• Remove erases selected points.


  • Apply is very important; it’s the only way to not lose all your work!  Be sure to hit apply when you are done.
  • Cancel closes the window and undoes everything you edited.


  • Undo- undoes your last action.
  • Redo- redoes your last undo action.
  • Clear All removes all points when you want to draw your own.
  • Patterns is a selection of pre-built wave forms. 

Let’s continue to isolate and identify.  I’d like to isolate the Hue functions from the Saturation for a while.  We’ll create a simple new wave to try to identify more of how this effect type works.  Click {Clear All} under Edit and then draw a line by clicking once at the top where it says Hue and clicking again at the bottom of the line. 

Now click {Apply} to save, go back to Live and type [Group] 20 [Effect] 51 [Enter].  We should have almost the same effect running as before, but now it doesn’t saturate and desaturate.  Let’s make this more intense by back to Tab 13 Effects and increasing the Scale to 90.  When you go back to Live and [Select All] again, this really drives home that the effect is running plus and minus 90 degrees, since we are now traveling half the color spectrum.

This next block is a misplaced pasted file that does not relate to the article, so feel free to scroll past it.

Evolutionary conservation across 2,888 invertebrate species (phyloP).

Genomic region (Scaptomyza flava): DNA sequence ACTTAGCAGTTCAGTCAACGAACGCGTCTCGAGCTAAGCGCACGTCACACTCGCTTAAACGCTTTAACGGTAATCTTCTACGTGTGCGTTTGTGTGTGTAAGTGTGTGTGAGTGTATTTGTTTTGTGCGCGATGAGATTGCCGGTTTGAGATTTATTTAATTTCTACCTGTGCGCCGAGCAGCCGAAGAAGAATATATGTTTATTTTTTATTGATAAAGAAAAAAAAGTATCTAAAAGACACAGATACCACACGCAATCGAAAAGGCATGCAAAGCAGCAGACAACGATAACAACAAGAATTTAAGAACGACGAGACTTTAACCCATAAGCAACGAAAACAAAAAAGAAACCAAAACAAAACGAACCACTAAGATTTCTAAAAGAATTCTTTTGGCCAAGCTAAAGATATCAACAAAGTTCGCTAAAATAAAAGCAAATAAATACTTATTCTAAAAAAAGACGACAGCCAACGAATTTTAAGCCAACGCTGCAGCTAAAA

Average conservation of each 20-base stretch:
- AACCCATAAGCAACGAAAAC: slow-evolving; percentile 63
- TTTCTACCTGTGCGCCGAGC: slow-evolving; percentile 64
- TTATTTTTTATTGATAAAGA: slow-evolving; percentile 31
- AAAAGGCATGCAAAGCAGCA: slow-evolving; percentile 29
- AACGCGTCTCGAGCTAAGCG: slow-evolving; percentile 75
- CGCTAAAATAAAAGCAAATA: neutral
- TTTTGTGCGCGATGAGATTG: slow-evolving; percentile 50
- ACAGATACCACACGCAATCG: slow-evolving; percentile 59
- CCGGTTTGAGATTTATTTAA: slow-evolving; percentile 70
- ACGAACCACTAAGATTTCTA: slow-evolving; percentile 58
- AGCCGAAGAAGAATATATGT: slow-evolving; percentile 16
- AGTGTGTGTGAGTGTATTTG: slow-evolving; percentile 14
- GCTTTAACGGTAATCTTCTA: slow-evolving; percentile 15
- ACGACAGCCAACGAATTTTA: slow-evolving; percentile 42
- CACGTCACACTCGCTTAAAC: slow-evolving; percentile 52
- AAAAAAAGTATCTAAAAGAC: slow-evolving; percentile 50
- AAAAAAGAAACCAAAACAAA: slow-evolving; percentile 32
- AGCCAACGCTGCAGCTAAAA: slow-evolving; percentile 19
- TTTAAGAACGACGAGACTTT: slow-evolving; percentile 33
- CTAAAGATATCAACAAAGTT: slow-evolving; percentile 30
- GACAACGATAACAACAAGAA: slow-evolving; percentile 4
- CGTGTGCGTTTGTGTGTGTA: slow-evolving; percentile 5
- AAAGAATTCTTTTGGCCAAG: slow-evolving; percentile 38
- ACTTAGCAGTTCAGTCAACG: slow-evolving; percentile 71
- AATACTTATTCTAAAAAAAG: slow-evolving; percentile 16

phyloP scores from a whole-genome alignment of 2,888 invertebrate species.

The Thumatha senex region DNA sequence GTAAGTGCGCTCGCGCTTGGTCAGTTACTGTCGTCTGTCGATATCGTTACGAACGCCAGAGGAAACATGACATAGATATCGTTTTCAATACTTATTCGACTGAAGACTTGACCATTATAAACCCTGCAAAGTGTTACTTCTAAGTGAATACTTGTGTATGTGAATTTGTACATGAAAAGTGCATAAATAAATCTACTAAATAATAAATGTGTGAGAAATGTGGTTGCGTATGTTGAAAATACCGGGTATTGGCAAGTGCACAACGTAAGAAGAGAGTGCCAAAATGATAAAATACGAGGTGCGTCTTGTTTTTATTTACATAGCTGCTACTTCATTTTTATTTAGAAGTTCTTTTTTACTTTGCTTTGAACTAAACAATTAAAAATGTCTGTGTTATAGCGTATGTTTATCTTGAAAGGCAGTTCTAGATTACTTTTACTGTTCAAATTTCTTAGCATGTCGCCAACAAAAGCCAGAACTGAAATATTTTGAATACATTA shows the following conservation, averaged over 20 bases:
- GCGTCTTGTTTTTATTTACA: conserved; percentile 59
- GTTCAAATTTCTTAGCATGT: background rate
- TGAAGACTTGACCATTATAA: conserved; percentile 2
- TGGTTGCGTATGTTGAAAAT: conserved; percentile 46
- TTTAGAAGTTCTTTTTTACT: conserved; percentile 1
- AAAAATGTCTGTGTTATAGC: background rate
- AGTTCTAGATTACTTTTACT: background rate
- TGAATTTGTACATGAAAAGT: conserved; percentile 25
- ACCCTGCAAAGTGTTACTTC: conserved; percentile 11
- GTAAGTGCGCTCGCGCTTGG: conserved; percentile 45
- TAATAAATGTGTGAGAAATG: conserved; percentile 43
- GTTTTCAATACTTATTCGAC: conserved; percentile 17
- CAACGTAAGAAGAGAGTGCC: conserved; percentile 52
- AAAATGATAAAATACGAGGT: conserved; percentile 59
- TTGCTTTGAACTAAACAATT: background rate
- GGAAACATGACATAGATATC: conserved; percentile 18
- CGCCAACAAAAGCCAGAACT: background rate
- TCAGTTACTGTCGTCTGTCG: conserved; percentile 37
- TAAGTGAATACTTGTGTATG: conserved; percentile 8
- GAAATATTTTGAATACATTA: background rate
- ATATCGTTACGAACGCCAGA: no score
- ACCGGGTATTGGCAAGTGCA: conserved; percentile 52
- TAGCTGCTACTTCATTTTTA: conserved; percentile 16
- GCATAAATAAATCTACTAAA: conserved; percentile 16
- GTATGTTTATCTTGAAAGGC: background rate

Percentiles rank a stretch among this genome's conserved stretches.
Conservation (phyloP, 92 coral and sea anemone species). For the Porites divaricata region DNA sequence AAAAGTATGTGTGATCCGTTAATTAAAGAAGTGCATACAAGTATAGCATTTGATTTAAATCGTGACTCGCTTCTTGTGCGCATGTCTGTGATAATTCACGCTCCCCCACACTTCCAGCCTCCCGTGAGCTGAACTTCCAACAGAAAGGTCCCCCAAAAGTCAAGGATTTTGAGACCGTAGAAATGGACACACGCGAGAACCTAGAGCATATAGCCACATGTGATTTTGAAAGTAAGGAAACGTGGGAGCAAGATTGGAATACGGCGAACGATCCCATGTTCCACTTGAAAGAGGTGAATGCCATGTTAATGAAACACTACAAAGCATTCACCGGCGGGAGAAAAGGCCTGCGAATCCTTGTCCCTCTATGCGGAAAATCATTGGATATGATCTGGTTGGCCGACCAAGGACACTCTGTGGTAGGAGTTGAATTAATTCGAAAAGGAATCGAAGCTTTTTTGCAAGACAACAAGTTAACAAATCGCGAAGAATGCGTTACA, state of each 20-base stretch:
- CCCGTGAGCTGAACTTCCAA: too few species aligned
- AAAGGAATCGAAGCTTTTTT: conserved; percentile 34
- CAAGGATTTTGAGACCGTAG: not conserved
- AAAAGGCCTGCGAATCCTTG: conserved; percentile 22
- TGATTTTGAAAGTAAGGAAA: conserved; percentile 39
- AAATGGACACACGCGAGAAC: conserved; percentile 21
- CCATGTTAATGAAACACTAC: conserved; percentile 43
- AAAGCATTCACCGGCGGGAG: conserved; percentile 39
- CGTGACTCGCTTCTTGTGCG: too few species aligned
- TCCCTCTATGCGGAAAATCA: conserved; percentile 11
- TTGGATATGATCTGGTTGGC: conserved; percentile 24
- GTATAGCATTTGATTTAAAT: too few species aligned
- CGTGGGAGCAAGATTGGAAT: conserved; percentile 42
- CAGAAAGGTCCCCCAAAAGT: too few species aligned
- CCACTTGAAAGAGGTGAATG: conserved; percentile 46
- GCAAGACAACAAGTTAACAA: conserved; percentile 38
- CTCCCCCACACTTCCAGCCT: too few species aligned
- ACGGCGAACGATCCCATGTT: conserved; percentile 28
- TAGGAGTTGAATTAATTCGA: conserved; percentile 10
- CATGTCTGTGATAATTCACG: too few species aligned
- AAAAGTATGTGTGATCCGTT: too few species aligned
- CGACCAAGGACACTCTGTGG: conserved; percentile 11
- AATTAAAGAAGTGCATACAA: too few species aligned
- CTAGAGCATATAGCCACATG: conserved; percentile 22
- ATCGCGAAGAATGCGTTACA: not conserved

Let’s go back to Tab 13 Effects, click on Edit again and choose Select at the bottom. 

Select both points of your line wave form by clicking and dragging over the form.  Now select Rotate at the bottom. 

When you click on your line, notice your mouse is now a glove and you can spin the line to rotate it 90 degrees. 

Click Apply and head back to Live.  Now our effect is only a Saturation effect, traveling from White to whatever color we have selected.  To me, this really helps me understand the relationship between the two elements of the effect, and how the console interprets scale across the two elements.

That’s the end of this tutorial. Hopefully someone with a better imagination out there can come up with a better use-case for this part of the engine.  When I ask friends about the Hue Sat effect, they always say “Oh, the Rainbow Effect?”  Maybe you’ll be the one to show us all how we’ve been missing opportunities!  Comment below.

Leave Comment

Your email address will not be published. Required fields are marked *